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Title: Dialect, drama and translation : a socio-cultural investigation into the factors influencing the choice of strategies in German-speaking Europe
Author: Rissmann, Jeannette
ISNI:       0000 0004 2744 6993
Awarding Body: University of Warwick
Current Institution: University of Warwick
Date of Award: 2013
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This thesis examines the translation of dialect in drama in German-speaking Europe, exploring the complex influences on the choice of strategies by practitioners. Utilising paradigms of Descriptive Translation Studies, polysystem theory and norms theory, it investigates how the target culture influences dialect translation practice. The study offers, for the first time, a systematic overview of the functions of dialect in drama, and the translation strategies available, identifying the influences on dialect translation practice in northern Germany, German-speaking Switzerland and Scotland. Based on these, three research areas are explored, focussing on northern Germany, German-speaking Switzerland and Luxembourg: - the sociolinguistic situation and the emergence of oral standard; - the use of dialect in German-language drama as a stylistic device in particular genres and, especially, for socio-political functions; - how the translation process illuminates the norms for drama and dialect translation and their connection with both sociolinguistic factors and norms of German drama production. Three case studies exemplify the findings, illustrating the complexity of targetculture- related factors that had an impact on translating three British plays into standard and into Swiss German, Low German and Luxembourgish: Stephen Greenhorn’s Passing Places, John Millington Synge’s The Playboy of the Western World and Ray Cooney’s Run for Your Wife. This study offers a unique insight into drama and dialect translation in Germanspeaking Europe. It demonstrates that the introduction of an oral standard mitigates against dialect use in German original drama and translations; that changing relationships between German-speaking countries, nationalist movements and efforts to raise the status of a dialect encourage its use in drama; and that genres like comedy, murder mystery, farce, but also Naturalist, Realist and folk plays are more likely to use, and be translated into, dialect. It suggests similar projects for other countries, and will be of relevance to theatre and translation practitioners.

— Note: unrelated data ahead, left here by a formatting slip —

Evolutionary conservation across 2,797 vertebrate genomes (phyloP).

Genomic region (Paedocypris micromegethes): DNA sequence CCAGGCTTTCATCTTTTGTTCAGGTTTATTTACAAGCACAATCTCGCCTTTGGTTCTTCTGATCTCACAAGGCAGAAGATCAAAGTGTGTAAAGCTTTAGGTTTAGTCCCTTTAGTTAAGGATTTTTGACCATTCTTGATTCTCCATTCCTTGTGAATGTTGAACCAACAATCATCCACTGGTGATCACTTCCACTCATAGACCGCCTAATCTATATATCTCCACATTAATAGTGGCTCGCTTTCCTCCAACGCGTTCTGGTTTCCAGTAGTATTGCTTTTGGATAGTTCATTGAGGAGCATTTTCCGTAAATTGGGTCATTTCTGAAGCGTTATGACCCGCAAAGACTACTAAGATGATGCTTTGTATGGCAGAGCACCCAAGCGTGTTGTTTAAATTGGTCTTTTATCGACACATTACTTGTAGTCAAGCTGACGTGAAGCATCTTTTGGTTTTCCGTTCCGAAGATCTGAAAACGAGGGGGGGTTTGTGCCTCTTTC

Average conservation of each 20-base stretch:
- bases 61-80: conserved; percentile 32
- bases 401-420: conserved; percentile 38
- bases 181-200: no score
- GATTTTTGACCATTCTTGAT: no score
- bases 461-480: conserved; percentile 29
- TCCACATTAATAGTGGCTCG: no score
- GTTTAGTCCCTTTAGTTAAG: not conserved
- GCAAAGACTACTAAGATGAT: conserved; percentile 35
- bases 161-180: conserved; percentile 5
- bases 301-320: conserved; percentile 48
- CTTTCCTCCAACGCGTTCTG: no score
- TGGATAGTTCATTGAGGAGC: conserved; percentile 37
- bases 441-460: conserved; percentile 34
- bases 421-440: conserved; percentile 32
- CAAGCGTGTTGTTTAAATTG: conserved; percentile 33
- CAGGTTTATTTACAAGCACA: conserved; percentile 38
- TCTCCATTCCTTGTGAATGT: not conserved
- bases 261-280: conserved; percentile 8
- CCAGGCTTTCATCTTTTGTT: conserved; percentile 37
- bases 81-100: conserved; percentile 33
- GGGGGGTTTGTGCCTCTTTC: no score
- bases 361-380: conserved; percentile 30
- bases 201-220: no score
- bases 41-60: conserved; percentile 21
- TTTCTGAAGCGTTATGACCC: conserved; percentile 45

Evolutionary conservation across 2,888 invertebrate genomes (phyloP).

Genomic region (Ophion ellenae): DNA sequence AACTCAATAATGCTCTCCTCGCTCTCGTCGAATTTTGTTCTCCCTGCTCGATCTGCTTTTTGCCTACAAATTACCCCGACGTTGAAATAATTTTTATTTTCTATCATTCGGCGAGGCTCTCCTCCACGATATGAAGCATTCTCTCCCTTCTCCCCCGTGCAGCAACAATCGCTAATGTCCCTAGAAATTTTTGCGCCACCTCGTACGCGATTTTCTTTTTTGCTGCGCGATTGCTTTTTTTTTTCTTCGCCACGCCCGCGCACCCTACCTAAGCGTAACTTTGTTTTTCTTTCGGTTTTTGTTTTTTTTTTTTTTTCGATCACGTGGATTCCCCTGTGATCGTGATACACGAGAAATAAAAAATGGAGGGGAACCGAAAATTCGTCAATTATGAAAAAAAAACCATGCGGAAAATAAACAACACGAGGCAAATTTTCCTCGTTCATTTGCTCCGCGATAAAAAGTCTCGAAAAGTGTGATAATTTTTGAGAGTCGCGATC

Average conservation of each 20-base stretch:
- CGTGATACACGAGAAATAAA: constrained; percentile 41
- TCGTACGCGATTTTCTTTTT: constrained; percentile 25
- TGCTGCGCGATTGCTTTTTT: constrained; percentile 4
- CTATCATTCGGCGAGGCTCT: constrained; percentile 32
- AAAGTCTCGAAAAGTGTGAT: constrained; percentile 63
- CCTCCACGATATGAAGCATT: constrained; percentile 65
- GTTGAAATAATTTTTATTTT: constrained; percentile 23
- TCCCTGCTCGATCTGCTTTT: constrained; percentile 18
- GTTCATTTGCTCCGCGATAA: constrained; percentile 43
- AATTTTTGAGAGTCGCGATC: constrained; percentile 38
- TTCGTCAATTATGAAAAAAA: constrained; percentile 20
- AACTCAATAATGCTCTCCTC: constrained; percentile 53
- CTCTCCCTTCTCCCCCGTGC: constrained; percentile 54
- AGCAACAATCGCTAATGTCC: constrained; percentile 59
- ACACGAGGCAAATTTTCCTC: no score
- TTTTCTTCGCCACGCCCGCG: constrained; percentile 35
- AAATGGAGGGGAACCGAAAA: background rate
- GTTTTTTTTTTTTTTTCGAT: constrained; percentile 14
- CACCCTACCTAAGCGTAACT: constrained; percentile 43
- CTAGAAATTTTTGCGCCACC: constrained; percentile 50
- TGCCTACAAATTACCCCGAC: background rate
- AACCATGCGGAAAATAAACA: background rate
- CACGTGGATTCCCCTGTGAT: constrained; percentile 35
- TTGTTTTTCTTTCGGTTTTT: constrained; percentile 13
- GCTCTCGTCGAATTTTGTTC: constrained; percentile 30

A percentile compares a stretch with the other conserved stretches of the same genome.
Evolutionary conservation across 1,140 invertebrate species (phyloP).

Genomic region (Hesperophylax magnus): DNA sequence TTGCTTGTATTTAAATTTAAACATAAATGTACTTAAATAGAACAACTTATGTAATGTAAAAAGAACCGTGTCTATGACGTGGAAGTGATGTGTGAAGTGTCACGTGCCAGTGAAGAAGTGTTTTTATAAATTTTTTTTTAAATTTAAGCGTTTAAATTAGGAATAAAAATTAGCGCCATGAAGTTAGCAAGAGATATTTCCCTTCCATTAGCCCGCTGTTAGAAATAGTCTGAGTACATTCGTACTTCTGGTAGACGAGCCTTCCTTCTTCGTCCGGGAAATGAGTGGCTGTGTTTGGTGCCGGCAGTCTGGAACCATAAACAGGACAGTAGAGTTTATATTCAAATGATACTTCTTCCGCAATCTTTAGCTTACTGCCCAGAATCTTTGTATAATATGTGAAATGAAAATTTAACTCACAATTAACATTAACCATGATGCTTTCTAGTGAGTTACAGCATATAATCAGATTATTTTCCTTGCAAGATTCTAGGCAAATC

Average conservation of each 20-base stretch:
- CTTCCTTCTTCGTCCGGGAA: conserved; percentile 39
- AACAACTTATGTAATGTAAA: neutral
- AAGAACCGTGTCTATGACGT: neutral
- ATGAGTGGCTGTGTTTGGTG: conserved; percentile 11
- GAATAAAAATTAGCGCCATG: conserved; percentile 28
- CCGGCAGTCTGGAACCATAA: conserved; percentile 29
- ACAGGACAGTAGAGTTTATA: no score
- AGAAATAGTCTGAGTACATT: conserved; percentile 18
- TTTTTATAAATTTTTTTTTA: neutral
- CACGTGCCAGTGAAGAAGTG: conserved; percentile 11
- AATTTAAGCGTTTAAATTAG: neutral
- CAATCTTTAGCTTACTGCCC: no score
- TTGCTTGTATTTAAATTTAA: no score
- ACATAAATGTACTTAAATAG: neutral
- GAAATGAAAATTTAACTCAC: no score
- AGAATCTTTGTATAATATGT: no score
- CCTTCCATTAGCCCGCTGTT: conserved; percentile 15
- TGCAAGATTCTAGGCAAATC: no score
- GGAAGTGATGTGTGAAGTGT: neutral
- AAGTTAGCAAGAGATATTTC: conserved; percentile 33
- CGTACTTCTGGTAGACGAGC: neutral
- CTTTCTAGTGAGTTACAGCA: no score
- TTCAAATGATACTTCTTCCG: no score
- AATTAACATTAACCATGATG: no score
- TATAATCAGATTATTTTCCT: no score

Supervisor: Not available Sponsor: Not available
Qualification Name: Thesis (Ph.D.) Qualification Level: Doctoral
EThOS ID:  DOI: Not available
Keywords: P Philology. Linguistics ; PN2000 Dramatic representation. The Theater